That advice actually helped me a lot. Until I saw an essential biomass of fish on my screen, I wasn't stopping the boat. After a few trips, I learned how right Billy was. So I'll tell you guys the same exact thing: When you're graphing these humps, you'll no when you find 'em. There will be absolutely no doubt in your mind.
What works best for me is zigzagging over the top of each hump. Some days they'll be on the steeper side of the hump and others they'll be on the more gradually sloping side. It changes every day and sometimes even every hour, so this zigzag pattern allows me to check the entire hump efficiently.
When you run across a school of fish on these humps, it's going to look like spaghetti on your screen. Again, there won't be a doubt in your mind. You're going to notice large, streaking arches which indicate actively feeding linesides underneath your boat. When you see this, you better put your big boy shoes on. You're fixing to get your arm broken, but in the best way possible.
So you found 'em. What next?
You're going to think I'm exaggerating when I say this, but I'd bet you a house payment I'm telling the honest truth. When you run across these pods of linesides, they can be absolutely enormous. It is not uncommon to mark them for up to 60 yards at idle speed. It's also very common for you graph to start showing a false bottom while you're on top of them. In other words, your boat is sitting in 30 feet of water but your graph will read 8 feet. That's because the other 22 feet of the water column is slap-full of a biomass of stripers and hybrids.
When you first start seeing the "spaghetti" on your screen, go ahead and grab your marker buoy and have it untangled and ready, but don't toss it just yet. Continue idling in the same direction and the second the activity disappears on your screen, toss your buoy over your shoulder. I throw mine over my right shoulder because my transducer is mounted on the starboard side of my hull. This gives me a visual landmark of exactly where the school is located. I'm sure some of you can do this with a simple waypoint, but I'm a visual guy when it comes to this. I just prefer marker buoys.
After I chuck that buoy behind me, I'll put my boat downwind or down-current of the buoy. This helps me control my boat easier and make a more accurate vertical presentation with my spoon. With my trolling motor deployed, I'll creep towards the buoy and keep my eyes glued to my bow-mounted electronics because it's only a matter of time before the spaghetti shows up.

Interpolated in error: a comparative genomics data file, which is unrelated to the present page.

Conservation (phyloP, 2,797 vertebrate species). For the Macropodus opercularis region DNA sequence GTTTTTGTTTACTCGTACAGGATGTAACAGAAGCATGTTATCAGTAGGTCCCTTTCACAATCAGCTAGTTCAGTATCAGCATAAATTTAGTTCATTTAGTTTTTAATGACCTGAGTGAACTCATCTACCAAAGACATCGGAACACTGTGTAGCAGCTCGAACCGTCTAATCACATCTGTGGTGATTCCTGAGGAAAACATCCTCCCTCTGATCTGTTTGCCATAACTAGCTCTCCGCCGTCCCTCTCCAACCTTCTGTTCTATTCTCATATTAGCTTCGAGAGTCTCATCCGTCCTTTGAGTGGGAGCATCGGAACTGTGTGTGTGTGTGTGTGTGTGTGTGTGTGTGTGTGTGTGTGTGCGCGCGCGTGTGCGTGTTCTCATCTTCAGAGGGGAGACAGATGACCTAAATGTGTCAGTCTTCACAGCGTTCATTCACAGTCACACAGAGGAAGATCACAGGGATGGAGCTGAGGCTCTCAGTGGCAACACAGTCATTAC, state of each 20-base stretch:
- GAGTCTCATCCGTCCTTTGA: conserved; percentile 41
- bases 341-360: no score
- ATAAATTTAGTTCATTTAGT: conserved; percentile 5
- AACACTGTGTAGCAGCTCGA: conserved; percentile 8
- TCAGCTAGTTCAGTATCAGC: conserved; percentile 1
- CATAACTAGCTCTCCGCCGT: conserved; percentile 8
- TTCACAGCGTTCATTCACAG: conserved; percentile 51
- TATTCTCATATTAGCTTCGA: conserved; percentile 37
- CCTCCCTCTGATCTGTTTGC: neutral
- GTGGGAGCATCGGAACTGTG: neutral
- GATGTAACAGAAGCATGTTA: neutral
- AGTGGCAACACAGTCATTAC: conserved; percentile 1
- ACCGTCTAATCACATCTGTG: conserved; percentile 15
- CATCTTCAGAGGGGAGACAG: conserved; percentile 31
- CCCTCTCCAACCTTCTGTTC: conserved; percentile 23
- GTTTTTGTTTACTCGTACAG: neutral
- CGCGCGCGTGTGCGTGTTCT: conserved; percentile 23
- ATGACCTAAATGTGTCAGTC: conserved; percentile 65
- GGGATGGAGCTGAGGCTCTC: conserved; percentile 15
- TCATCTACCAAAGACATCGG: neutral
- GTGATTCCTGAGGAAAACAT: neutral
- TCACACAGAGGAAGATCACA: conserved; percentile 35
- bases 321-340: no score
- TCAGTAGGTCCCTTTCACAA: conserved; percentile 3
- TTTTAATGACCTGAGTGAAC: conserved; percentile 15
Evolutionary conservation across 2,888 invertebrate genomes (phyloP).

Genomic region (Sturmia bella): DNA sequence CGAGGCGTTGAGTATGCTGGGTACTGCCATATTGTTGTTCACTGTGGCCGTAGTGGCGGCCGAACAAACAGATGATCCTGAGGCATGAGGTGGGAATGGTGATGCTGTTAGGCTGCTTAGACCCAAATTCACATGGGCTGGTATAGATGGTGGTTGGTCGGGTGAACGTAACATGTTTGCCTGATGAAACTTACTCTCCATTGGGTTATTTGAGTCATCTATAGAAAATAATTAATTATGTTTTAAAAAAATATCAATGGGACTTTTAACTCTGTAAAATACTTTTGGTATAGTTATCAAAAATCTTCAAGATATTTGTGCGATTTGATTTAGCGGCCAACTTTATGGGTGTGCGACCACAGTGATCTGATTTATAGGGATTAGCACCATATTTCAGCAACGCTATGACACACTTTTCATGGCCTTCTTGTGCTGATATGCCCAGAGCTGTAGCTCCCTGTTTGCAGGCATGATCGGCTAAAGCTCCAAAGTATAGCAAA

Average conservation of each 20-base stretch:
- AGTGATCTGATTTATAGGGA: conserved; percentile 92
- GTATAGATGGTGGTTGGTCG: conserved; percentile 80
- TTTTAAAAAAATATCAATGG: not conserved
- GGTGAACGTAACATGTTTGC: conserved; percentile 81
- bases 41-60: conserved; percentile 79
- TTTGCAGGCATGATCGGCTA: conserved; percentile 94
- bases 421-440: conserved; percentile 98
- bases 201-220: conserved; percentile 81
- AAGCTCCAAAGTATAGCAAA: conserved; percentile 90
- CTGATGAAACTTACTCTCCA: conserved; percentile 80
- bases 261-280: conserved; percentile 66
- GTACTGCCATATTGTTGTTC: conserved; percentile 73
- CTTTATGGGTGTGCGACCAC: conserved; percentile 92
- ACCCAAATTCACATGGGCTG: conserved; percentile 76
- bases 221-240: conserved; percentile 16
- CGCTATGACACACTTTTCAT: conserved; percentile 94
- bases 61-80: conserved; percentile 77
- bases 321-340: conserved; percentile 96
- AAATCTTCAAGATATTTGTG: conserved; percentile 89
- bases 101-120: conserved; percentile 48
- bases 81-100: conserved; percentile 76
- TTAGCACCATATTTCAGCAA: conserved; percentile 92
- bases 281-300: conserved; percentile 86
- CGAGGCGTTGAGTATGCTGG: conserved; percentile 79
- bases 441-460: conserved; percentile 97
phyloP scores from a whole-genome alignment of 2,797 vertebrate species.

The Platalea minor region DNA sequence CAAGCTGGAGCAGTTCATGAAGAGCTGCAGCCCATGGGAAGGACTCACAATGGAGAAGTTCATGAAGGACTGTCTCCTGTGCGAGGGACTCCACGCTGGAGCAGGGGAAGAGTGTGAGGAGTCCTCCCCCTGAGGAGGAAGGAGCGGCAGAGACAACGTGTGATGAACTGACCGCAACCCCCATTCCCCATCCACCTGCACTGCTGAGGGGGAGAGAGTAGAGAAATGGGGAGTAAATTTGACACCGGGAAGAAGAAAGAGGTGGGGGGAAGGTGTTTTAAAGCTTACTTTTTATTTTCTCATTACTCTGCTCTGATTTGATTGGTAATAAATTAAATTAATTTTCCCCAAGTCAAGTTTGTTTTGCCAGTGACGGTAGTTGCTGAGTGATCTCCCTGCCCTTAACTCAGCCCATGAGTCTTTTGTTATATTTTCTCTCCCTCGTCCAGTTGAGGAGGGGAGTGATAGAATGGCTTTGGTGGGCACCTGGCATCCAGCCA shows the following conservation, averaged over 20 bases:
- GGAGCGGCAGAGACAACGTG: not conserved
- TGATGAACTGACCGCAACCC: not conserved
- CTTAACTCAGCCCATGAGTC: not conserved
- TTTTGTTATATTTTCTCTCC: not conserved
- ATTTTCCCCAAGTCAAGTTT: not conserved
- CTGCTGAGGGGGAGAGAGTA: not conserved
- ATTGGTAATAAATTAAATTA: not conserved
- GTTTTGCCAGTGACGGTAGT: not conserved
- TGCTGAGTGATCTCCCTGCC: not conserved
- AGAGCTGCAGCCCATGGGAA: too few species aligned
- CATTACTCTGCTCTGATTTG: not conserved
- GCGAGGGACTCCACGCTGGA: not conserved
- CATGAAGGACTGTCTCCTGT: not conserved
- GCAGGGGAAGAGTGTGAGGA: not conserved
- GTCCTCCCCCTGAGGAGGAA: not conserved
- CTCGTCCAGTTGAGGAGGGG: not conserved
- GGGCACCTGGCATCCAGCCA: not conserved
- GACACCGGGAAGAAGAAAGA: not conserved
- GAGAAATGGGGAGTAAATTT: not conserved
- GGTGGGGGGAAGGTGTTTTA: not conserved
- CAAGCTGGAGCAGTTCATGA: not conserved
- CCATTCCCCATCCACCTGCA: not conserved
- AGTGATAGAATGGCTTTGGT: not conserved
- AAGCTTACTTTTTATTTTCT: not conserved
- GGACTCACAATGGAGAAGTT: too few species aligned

Once the mayhem breaks loose on my screen, I drop my spoon. I will not make a drop until my graphs start showing activity. This is important, because you can go down the rabbit hole and waste a bunch of time by losing patience and chasing singles.
You only need two lures for this. And they're cheap.
I know we're probably all tackle junkies, but please listen to me when I say this: You don't need to go spend a bunch of money on tackle to make this work. Don't go spend hundreds of dollars. I'll provide some links to what you need, but the color and size selection does not need to be overcomplicated. You've already done the hard part by finding them. Making them bite is normally the easy (and fun) part.
All I use is a 7/8-ounce jigging spoon and a 3/4-ounce blade bait. For the jigging spoon, I really like the War Eagle Jiggin' Spoon and for the blade bait, I prefer the Steelshad. When you're buying both of these lures, get a chrome one for sunny days and a white one for cloudy days.
I also want to urge the importance of using quality lures for this. This is not some lousy sales pitch or anything like that. Simply put, however, these big stripers and hybrids will tear cheap gear to shreds. If you don't believe me, go try to land a double-digit striper with a bargain-bin spoon or blade bade. Either the hooks or the split rings will break. You have to use something with a little meat to it.
Regardless of which of the two lures you use, you're going to be dropping them both vertically and fishing them the same way. With a medium-heavy casting rod and 17-pound fluorocarbon, let it drop all the way to the bottom (if it can make it there before a fish inhales it). Once it's on the bottom, lift or pop your rod tip about 12 to 16 inches and let the lure fall back to the bottom on completely slack line.
The large majority of your bites are going to happen as the lure is falling, so it's imperative to become a line watcher when you're doing this. You'll pop the lure off the bottom and you'll notice it didn't fall quite as far as it did the last time. Or it won't fall at all. Sometimes you might even feel a slight "tick" on the fall.
When this happens, you have a fish. Don't second-guess yourself and get into a feeling contest with the fish. Hooksets don't cost a thing, so rip that rod tip upwards and set the hook as soon as you can. You'll know if you connected because if you did, it's going to feel like you're tethered to the hind end of a dump truck.
When I bass fish, I normally keep the drag tightened all the way down and use my thumb bar and thumb as a manual drag system. I'll be the first one to strongly advise against this when you're chasing these linesides. You'll either break your line or your reel. Keep a steady drag setting on you reel, but make sure to let 'em run for as long as they need to. You're not going to bulldog these fish to the boat; I can promise you that. So just enjoy the fight and keep constant pressure on them. It can take upwards of 10 minutes to land these fish on medium-heavy bass tackle, so settle in and be patient. The real fun starts when everyone in the boat is hooked up at the same time!
As it keeps getting hotter outside and the bass fishing continues to slow, make a concerted effort to mix things up and chase some linesides. Not only do they offer a fun way to spend time with your family and friends, but they'll also make you a much more confident deep-water bass angler. They don't taste too shabby, either!